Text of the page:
Roasted Taro Chips with Five-Spice Powder | Hong Kong Food Blog with Recipes, Cooking Tips mostly of Chinese and Asian styles | Taste Hong Kong

Roasted Taro Chips with Five-Spice Powder

Roasted Taro Chips

Helping me to slice a chunk of taro into these papery thin slides is an old friend of mine. It is not a food processor nor is it a mandolin slicer. It is my hand-held peeler, silently responding to my repeated requests for close to ten years, I believe.

The taro slices came out from the peeler on average were barely one mini-meter thick despite that some are thinner or thicker. When baked (or roasted) in my counter-top oven, they turned golden, crisp and aromatic in less than ten minutes.

To cope with the irregularities I created, I grouped the taro slices of similar sizes and thickness in one tray for roasting (this would help avoid scorching the thinnest or under-cooking the thickest).

With the five-spice powder, these taro chips demonstrate the character of an Asian snack. Yet having had the many merits of roasted foods – crunch and flavorful, they are as addictive as snacking on potato chips. But eating too much roasted chips would make our bodies feel heaty (sympton like sore throat). Good news is, we do not need to finish all of these immediately after cooked. In an air-tight container, they can be kept in good shape for up to a week.

Taro Slices
Roasted Taro Chips

  • Ingredients
  • quarter of a big taro, ~ 250g
  • 3/4 tsp salt
  • 1 tsp Chinese five-spice powder
  • 1 tbsp cooking oil

Method

Peel the hard brown skin off from taro (knife is better than peeler for this). Wash clean and pat dry.

With a peeler, make slices as if you were peeling off very thin skins, no more than 1 mm thick and resembling the size of a potato chip if possible.

Season taro slices with salt and five-spice powder. Then coat them with oil. Rest for about 10 minutes.

Meanwhile, preheat oven with broil (roast) function to 100 degree C.

Line baking tray with a parchment paper and spread oiled taro slices on it in one layer until full. Repeat the same for the remaining taro slices.

Roast until upward facing sides turn slightly brown (the edges will curl up as well), about 3 to 5 minutes. Flip the chips over and continue to broil the other side for another 3 minutes or till done. If any taro slices brown first, just remove them while continue roasting others.

Sprinkle more salt to taste. Cool the chips on rack before eating. Enjoy!

Roasted Taro Chips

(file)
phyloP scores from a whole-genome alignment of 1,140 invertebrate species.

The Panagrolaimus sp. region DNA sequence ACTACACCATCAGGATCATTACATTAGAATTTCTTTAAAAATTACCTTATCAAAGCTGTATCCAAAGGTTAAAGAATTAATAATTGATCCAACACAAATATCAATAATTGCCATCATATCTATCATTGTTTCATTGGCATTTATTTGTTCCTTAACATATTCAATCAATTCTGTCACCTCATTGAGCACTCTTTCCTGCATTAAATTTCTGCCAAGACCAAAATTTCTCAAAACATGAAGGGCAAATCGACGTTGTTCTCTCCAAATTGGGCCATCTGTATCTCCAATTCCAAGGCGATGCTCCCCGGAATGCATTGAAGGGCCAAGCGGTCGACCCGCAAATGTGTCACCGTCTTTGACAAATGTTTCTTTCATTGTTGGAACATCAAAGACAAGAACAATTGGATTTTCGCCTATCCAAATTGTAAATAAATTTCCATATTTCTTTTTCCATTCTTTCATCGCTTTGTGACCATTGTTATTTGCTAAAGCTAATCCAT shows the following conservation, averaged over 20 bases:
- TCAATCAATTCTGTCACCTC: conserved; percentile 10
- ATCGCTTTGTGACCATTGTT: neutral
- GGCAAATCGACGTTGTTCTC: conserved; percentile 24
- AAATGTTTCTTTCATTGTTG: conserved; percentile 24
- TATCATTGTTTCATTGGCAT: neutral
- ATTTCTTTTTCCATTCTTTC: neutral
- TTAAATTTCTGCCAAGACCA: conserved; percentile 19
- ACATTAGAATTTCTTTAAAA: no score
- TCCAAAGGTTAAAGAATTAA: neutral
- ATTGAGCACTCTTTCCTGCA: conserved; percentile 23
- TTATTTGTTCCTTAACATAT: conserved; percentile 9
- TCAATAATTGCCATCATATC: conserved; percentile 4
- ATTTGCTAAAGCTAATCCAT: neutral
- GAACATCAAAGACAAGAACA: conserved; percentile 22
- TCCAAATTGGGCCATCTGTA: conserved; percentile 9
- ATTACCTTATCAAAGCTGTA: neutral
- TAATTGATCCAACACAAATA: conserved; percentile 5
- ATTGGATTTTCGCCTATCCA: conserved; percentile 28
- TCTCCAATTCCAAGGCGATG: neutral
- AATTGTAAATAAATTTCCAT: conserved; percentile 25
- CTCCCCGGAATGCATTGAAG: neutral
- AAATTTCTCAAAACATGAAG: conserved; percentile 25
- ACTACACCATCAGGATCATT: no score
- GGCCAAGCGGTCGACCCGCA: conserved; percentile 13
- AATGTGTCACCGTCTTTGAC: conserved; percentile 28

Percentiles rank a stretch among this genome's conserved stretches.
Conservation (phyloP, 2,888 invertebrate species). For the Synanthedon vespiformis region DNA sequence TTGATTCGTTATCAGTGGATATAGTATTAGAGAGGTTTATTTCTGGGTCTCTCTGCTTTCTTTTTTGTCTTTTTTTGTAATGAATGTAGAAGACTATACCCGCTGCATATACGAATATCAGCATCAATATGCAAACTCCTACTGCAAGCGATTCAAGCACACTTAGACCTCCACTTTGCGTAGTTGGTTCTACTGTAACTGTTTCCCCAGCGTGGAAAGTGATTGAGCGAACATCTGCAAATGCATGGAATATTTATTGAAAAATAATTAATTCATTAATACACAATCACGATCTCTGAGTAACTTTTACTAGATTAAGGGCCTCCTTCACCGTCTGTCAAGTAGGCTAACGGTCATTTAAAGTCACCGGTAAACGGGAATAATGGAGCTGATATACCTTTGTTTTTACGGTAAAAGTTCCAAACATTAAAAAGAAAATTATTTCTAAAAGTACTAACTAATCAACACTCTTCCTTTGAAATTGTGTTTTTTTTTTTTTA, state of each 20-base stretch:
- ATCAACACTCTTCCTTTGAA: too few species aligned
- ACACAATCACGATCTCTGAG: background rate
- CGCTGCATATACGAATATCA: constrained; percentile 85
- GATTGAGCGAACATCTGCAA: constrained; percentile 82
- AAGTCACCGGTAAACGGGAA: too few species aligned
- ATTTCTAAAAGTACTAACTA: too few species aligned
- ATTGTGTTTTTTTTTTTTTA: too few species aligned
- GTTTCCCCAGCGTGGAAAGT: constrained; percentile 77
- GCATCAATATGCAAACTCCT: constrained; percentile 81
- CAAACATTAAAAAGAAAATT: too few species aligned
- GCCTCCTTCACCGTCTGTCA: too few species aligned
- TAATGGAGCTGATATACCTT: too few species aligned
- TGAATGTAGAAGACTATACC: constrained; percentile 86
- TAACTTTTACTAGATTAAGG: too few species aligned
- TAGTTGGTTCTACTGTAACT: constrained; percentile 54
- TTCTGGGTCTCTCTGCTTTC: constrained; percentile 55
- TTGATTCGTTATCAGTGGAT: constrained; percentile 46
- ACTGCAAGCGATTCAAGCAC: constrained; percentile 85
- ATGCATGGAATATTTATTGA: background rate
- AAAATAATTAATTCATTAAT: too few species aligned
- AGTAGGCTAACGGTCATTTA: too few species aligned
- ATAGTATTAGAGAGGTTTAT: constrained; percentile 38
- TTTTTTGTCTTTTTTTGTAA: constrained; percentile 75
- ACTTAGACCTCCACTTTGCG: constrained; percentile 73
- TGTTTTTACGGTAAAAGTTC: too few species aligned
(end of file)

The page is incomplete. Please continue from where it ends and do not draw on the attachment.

Note:
If you are buying one whole taro, it is best to divide it into four sections lengthwise, making each more manageable for slicing by the peeler.

Uncooked taro can cause itchy skin, so wear hand gloves when peeling.

For the remaining knobbly or remaining chunk of taro, you may simply cook it in another dish.


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Comments

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  1. Angie@Angiesrecipes

    Thin like paper and you didn’t even leave the job to the mandolin … Amazing!
    Bet they are very crunchy!

  2. TasteHongKong

    @Angie@Angiesrecipes,
    My mandolin makes thicker slices : (. And these from the peeler are thin enough for roasting into crunchy chips.

  3. Mary Moh

    My gosh..these look so good I don’t think it can last a day in my house…haha. Sad that I can’t find fresh taro here….only frozen ones. Maybe I can try with other root vegetables. Would be fun to peel with the peeler I think :D

  4. tigerfish

    I like using my peeler (similar to yours) to create vegetable/root vegetable “thins” , and shaved ribbons too :)

  5. Lisa H.

    I like this… taro chips and no FRYING :D
    btw… I tried making your dorayaki… it was fantastic. Kids loved it :D

  6. TasteHongKong

    @Mary Moh,
    That saves you a container then : ). I bet you have already got ideas on making variations, have fun!

    @tigerfish,
    Yes, it helps too, but sometimes I break the ribbons : ).

    Lisa H,
    Fantastic!

  7. Von

    These look beautiful!! I’m a huge fan of taro, so I’d definitely love these ;)
    I sometimes buy packaged taro chips and they are incredibly addictive, but they’re fried (and quite oily!) and thick and chunky so quite different to these. I’ll definitely have to try these one day- such a shame that mum already cooked the taro we had in fridge today! I think they’re a little expensive right now though *sigh*

  8. TasteHongKong

    @Von,
    Thanks!
    Yes, this is less oily than deep fried. For better crunchiness, I love coating each piece with enough oil. Hope you shall enjoy yours soon!

  9. Anncoo

    WOW! This looks pretty and yummy. I’m sure my family will loves if I make this for them.
    Thanks for sharing :)

  10. TasteHongKong

    @Anncoo,
    Sure, hope your family, including you, loves the taro chips.
    Enjoy!

  11. lena

    this sounds awesome, i dont think i need a week to finish these! always great ideas from you!

  12. TasteHongKong

    @lena,
    Thanks! Yes, it could be finished up really fast if not concerned about the heaty symptom.

  13. kristy

    Oh my, these taro chips sounded fabulous. I don’t having them everyday.
    Thanks for sharing it.
    Goodnight,
    Kristy

  14. TasteHongKong

    @kristy,
    You are welcome!

  15. Juliana

    Oh! I love taro, but never made these chips…I’ll definitely give this a try…love how you used the peeler :-)
    Hope you have a great weekend and thanks for sharing such a yummie recipe!

  16. penny aka jeroxie

    oh Yum! I love the simplicity of these chips

  17. mycookinghut

    Love taro! This is such a great way to snack!

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